10 Things People Once Believed To Be Healthy



Throughout history, individuals have been looking for new ways to be healthy, look better, live longer and treat illnesses. The search for health items continues to this day with the newest diet fads and medications. However, perhaps we all need a reminder that newest health fads have not been carefully investigated, and may not be the treatment all we hoped. The claims made by whoever is promoting said diet fad or health craze may be untrue and even harmful. This list contains 10 things people used to believe were healthy, but aren’t.

Radium

In the 1900’s, people thought that radioactivity was good for them. Radioactive products were sold such as radioactive water, anti-aging radioactive cosmetics, uranium blankets for arthritis and radium pendants for rheumatism. However, it was discovered that prolonged exposure to radium caused bone cancer, bleeding gums and anemia.

Shark Cartilage

In the 1950’s, John Prudden, a surgeon, started investigating the use of shark cartilage as a medical treatment. The surgeon said that he was able to reduce tumors and cure cancers using shark cartilage. The results of his research have never been repeated. However, after the book ‘Sharks Don’t Get Cancer’ was published back in 1992, shark cartilage became famous in alternative medicine. The concept was that if sharks do not get cancer and their skeletons are completely made of cartilage then there may be something in the animal cartilage that protects against the disease. However, the concept of sharks not getting cancer is not correct as there have been over 40 recorded cases of sharks having tumors.

Sun

For most of the 20th century, physicians encouraged individuals to get outside and enjoy the sun that gave their skin a hydrated and healthy glow. With the considerable rise in sunbathing over the past generation, rates of skin cancer have risen accordingly. It turns out that the roasty tan that many people strive for is a sign of skin damage, and continuous intense exposure to the sun enhances the risk of developing skin cancer.

Diet Pills

Several weight-loss drugs have come and gone. Ephedrine, a natural substance, was the weight loss pill-craze of the 2000s, when manufacturers like Xenadrine and Stacker 2 helped individuals drop undesirable pounds with minimal side effects. However, in 2003, a MLB pitcher died of a heart attack during spring training after taking ephedrine. By 2004, the sudden-death side effect of ephedrine was sufficient to get it banned by the Food and Drug Administration (FDA).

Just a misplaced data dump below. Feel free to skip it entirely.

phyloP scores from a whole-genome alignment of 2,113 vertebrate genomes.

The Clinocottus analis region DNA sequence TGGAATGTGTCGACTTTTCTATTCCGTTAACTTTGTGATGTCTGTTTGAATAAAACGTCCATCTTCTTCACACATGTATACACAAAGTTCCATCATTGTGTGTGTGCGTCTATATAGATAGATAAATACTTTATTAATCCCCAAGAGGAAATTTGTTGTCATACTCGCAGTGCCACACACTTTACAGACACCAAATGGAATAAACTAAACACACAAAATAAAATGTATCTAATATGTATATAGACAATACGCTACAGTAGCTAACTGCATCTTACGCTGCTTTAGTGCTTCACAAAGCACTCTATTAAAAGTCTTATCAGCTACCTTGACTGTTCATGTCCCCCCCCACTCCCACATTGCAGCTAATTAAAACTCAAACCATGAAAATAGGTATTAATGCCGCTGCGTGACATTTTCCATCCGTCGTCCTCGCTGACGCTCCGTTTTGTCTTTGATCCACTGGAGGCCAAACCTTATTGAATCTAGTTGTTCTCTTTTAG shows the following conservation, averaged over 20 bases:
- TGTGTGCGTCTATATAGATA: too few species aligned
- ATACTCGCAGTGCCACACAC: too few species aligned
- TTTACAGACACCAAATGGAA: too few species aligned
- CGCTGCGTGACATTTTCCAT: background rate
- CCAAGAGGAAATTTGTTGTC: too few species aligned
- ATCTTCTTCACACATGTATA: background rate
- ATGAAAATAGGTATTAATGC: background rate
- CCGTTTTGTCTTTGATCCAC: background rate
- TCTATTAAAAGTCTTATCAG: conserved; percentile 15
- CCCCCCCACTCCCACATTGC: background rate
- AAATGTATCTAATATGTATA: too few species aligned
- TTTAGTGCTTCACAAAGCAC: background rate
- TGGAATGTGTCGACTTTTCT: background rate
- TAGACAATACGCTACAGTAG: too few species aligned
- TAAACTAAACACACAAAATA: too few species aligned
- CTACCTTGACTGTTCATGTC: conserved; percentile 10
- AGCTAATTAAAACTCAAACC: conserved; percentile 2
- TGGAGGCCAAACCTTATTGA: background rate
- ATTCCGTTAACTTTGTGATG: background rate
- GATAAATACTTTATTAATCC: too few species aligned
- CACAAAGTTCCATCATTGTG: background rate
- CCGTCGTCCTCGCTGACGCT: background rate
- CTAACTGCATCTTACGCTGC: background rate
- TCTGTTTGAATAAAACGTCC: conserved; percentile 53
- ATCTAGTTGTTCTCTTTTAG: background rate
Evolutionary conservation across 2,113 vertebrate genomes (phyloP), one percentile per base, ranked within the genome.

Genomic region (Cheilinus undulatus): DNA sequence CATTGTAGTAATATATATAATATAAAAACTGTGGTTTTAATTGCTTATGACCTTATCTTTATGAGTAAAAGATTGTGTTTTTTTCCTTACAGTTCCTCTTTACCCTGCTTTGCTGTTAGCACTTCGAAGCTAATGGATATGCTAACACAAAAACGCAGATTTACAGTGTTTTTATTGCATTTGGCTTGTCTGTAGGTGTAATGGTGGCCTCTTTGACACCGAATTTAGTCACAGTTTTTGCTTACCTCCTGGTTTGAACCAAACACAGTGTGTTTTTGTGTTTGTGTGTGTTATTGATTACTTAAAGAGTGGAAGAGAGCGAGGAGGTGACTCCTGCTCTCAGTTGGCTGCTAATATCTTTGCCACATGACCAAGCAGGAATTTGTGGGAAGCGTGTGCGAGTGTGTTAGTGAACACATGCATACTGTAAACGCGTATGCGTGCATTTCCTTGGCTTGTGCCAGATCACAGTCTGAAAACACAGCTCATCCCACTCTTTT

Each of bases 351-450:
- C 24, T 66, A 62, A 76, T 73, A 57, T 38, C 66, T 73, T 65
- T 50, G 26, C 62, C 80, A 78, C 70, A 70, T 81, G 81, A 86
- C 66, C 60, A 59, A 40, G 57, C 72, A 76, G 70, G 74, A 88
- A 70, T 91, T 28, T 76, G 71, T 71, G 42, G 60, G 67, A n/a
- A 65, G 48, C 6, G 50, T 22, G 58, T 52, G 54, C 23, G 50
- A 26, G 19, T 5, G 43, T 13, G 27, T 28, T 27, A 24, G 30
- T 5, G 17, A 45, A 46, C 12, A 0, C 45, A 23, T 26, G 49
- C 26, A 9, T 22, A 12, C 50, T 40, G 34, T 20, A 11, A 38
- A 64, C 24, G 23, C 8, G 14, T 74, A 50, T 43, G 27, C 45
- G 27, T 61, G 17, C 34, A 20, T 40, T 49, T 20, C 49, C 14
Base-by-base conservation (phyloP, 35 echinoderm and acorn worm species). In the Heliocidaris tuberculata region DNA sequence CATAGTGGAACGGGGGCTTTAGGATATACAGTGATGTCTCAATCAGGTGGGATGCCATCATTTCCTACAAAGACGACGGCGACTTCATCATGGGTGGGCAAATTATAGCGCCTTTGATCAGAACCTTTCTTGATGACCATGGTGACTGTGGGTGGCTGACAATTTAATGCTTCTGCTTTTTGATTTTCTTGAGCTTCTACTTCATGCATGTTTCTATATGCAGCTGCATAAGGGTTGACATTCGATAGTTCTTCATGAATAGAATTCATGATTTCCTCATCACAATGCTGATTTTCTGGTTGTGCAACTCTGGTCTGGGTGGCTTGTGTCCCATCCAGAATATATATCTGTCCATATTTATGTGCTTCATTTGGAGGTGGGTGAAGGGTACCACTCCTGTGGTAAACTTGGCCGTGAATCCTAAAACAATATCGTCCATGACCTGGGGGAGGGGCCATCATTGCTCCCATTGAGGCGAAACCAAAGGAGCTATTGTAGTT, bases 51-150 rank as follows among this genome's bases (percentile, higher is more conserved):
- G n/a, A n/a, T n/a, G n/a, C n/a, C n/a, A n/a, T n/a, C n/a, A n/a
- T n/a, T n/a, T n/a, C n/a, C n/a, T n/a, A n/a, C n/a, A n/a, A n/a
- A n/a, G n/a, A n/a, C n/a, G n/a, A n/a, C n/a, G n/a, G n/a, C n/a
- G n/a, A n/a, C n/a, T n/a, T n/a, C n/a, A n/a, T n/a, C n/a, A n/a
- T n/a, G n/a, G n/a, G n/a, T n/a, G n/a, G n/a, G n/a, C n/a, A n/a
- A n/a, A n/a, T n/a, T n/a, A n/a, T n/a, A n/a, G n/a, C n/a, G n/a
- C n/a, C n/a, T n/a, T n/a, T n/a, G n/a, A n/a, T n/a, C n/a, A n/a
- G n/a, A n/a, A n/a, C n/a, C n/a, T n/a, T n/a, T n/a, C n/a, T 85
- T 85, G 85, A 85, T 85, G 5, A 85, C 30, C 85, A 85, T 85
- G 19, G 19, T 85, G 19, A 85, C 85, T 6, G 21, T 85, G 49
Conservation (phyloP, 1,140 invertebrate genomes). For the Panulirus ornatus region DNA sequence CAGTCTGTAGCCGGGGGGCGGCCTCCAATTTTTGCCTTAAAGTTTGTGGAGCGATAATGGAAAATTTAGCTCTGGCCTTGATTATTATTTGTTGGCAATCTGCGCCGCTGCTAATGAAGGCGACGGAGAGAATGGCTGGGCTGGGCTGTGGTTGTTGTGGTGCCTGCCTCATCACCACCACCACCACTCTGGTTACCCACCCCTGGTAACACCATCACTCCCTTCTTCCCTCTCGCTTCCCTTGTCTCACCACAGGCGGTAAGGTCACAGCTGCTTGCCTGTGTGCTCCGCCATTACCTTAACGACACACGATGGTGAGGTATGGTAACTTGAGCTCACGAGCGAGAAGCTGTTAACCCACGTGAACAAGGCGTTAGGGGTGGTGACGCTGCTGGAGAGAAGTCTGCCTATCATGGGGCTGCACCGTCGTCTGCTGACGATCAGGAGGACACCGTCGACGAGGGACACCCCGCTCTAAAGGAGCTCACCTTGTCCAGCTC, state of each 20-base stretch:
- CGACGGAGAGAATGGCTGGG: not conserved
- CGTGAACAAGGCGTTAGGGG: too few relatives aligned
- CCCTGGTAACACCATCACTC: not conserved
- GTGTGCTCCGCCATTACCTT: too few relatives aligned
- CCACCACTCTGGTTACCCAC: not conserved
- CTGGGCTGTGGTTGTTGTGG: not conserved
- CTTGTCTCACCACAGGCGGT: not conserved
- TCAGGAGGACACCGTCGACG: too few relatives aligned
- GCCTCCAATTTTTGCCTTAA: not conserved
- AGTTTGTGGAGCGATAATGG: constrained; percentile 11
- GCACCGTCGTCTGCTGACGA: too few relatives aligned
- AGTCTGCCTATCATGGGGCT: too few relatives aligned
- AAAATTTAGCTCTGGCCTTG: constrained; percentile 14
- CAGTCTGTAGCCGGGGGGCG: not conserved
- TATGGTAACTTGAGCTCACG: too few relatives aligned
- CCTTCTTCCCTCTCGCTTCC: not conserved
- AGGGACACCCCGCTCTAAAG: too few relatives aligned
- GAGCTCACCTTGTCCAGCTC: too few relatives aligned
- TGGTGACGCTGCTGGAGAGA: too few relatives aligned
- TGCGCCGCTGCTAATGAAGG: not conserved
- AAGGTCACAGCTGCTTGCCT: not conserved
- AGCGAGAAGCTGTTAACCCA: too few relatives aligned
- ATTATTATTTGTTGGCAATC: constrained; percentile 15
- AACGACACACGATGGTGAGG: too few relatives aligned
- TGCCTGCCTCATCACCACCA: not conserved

Mercury

Mercury was used as a treatment for sexually transmitted disease syphilis in the 1500’s. People would rub an ointment of mercury on the lesions caused by the disease in the first stages, and usually it was effective; however, it was not a treatment. Mercury poisoning causes damage to the central nervous system that causes suicidal tendencies and hallucinations.

Cocaine

Cocaine was a common additive to several drugs and medicines due to its pain relieving, energizing and euphoric effects. However, it is now regarded as an addictive drug that can cause cognitive impairments, mood swings, paranoia and insomnia when taken in large doses. Overdose can cause cardiac arrest and even death.

Sleep

Sleep experts have been advising people for many years to get 8 to 10 hours of sleep every night. However, according to a study, women and men who regularly sleep 8 or more hours every night have a higher mortality rate than individuals who sleep between 6 to 7 hours each night.

Tobacco

In the 15th century, tobacco was used by the native people of the New World for fatigue, warding off disease, colds, relieving headaches and disinfecting. Now, according to the WHO, tobacco in all its forms is the major cause of preventable death in the world.

Heroin Cough Suppressant

In the 1980’s, Bayer, a German drug company, promoted aspirin and heroin as pain, cold and cough remedies. Aspirin may not be much of a surprise; however, heroin has since been disclosed to be a very addictive drug that usually leads to death by overdose. In 1910, the drug company stopped making heroin when it figured out the addictive qualities and withdrawal symptoms (spasms, muscle aches, nausea and anxiety) were not worth getting rid of a cough.

Milk

If the advertisements are to be believed, people need to consume milk daily to get their fill of vitamin D and calcium. However, dairy cows are often shot up with Bovine Growth Hormone that can be harmful when exposed to people. Homogenization and pasteurization remove necessary components of the animal’s milk, rendering the people incapable of processing vitamin D in it.